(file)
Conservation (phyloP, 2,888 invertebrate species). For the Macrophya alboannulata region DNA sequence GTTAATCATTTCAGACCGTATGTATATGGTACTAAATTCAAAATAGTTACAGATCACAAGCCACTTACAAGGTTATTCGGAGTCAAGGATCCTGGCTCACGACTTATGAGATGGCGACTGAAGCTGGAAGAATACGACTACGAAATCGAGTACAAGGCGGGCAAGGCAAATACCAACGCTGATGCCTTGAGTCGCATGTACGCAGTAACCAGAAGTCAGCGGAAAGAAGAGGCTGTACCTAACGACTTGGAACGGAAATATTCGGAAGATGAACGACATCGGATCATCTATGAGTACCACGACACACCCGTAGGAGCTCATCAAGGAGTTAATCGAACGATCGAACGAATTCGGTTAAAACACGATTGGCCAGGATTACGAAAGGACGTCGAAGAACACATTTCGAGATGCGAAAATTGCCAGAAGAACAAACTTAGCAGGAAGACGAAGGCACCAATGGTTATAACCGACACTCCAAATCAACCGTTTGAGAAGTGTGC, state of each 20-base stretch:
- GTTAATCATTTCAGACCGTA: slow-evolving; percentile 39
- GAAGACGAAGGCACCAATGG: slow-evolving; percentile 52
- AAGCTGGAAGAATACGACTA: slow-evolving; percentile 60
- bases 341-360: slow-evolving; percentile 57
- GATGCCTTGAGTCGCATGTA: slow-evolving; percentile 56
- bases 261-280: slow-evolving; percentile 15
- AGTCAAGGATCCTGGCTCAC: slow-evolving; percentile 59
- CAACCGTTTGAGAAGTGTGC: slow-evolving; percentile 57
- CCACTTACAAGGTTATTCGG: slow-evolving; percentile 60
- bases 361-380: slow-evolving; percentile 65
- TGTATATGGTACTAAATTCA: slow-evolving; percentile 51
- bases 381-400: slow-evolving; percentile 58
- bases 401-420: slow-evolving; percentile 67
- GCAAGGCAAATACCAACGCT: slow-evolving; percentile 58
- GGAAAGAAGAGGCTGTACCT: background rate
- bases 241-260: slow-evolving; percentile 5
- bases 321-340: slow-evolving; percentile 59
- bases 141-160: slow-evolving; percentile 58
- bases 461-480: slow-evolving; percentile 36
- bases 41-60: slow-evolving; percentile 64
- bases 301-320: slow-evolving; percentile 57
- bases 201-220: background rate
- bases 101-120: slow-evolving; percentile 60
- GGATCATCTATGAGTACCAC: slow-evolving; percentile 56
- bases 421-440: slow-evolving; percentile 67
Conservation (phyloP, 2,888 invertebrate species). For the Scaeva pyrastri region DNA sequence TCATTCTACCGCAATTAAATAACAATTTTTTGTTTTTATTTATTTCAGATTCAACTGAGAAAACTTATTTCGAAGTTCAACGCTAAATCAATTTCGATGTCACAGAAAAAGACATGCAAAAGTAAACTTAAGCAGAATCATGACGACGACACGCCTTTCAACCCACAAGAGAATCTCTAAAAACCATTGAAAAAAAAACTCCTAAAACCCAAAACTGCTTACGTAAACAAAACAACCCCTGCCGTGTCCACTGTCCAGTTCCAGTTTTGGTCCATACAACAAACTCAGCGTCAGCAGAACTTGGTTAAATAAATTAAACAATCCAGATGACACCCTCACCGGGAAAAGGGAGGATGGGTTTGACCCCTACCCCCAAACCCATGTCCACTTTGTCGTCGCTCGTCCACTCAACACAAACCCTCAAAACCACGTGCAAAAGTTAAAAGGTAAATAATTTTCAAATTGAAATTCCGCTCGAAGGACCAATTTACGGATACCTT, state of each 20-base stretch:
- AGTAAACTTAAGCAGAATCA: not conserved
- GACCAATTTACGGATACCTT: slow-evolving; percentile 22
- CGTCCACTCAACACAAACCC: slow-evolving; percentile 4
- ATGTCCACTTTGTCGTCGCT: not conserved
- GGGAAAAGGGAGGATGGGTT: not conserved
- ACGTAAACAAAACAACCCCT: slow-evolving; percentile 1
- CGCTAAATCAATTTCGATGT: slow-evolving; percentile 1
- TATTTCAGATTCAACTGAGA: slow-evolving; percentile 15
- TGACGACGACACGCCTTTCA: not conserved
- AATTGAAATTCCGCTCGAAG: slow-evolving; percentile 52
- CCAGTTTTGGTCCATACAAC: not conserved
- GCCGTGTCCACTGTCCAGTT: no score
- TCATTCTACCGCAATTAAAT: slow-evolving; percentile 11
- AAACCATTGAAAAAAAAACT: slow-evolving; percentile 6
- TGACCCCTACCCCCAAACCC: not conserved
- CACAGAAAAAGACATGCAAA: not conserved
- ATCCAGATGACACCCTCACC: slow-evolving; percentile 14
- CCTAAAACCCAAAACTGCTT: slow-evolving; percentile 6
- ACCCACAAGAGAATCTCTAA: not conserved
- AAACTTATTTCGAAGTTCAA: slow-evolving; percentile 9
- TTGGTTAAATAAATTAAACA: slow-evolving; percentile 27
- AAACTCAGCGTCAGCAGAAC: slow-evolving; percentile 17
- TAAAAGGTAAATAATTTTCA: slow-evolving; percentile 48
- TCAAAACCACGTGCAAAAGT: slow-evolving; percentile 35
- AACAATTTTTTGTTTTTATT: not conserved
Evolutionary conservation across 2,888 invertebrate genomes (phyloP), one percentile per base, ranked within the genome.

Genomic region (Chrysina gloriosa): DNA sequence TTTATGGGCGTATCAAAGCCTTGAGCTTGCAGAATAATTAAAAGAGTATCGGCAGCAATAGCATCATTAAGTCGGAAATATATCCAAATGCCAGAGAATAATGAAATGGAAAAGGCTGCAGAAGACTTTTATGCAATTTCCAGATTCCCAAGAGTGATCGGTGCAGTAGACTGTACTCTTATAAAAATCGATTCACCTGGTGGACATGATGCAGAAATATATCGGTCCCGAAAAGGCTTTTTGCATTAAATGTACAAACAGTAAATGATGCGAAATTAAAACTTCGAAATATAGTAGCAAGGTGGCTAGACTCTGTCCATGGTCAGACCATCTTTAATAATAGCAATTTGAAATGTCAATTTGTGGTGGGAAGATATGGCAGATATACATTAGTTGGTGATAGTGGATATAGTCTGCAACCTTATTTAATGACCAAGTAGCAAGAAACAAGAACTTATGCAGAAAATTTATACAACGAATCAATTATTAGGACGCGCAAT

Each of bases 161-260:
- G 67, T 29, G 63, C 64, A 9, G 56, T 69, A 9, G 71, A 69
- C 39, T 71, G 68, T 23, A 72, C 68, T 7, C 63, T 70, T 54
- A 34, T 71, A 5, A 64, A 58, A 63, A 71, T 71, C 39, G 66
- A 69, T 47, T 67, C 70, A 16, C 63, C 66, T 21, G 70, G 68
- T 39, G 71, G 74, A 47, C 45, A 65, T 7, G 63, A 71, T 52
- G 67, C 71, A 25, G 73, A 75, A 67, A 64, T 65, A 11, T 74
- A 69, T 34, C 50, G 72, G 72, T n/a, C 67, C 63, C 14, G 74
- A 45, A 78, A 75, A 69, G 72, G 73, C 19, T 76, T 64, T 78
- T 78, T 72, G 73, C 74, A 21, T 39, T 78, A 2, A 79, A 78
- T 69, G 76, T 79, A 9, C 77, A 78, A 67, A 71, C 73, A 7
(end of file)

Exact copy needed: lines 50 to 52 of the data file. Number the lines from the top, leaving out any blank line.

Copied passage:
- TAAAAGGTAAATAATTTTCA: slow-evolving; percentile 48
- TCAAAACCACGTGCAAAAGT: slow-evolving; percentile 35
- AACAATTTTTTGTTTTTATT: not conserved